You can see the actual percentages for Census years 2011 and 2016 on our main Census Postcode page. This post shows how the Baby Boomer population is rapidly changing in the face of overall massive increases in the entire population.
In NSW and the ACT, very few postcode areas show any increase in Boomer numbers when expressed as a percentage of overall population. The red areas in the ACT most likely the result of newly opened retirement village developments. The same applies for the area around Iluka on the north coast.
For the Sydney area, Boomers have been either dying off very rapidly – smoking was very common when they were younger – or are simply being swamped by the huge growth in immigration rates. For the area shown below, the total population has increased by 17.6% since the 2006 Census. Breaking that down further, population in the area shown increased 6.7% between 2006 and 2011, and almost doubled again between 2011 and 2016 by a further 414,515 people. That translates to an additional 227 people per day, over and above those lost to mortality. All need a place to live, with an average number of persons per dwelling of 3 (Census 2016 postcode data) in this area, that means an additional 75 homes must be completed for new occupation every single day. More resources consumed, more waste generated. Surely this cannot be sustained, but with most politicians meekly adhering to “growth” as a substitute for reason, Australia’s once livable major centres seem destined to slavishly follow so much of the rest of the world into overcrowding and all that accompanies it.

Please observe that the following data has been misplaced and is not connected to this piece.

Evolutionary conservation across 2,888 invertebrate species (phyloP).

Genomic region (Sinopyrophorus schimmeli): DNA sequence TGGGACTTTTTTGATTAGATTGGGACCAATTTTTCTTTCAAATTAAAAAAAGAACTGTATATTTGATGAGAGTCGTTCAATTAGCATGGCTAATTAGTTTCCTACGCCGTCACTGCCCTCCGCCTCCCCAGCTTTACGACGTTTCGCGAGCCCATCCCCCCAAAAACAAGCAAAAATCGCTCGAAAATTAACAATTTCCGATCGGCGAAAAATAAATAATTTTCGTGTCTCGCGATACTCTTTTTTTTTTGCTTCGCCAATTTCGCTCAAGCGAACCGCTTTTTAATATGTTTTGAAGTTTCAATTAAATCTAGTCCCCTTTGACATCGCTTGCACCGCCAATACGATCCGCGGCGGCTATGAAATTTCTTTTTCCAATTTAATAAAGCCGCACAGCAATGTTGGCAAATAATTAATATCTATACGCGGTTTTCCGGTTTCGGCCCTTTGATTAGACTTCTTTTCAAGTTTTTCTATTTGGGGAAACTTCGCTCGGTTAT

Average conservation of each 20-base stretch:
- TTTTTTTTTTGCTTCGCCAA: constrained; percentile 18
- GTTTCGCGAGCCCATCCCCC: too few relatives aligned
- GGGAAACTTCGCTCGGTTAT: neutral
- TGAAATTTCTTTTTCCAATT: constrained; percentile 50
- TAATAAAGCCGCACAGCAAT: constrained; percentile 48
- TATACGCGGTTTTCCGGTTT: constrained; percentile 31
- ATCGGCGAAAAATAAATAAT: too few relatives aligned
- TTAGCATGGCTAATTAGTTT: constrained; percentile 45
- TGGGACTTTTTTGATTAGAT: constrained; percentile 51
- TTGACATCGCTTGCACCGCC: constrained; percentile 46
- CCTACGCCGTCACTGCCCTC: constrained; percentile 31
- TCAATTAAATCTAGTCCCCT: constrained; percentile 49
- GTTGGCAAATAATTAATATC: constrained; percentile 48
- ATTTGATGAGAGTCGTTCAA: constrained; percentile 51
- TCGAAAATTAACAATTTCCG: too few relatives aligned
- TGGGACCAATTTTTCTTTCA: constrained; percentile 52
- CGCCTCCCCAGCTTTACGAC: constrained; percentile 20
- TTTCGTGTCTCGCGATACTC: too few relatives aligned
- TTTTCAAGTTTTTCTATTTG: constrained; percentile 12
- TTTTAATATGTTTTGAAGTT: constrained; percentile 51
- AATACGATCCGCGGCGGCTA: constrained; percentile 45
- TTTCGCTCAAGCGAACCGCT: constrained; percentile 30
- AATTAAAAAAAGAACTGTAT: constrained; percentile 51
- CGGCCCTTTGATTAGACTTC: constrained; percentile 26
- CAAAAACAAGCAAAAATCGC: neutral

Tasmania hasn’t seen the same unsustainable rate of immigration and so this picture shows a more reasonable “background” Boomer percent pattern, still declining as we’d expect of any ageing cohort, but at significantly lower rates owing to relatively subdued rate of migrant resettlement there.
See the picture for the place you call home – buy a Mapmakers 2022 Census enhanced data product!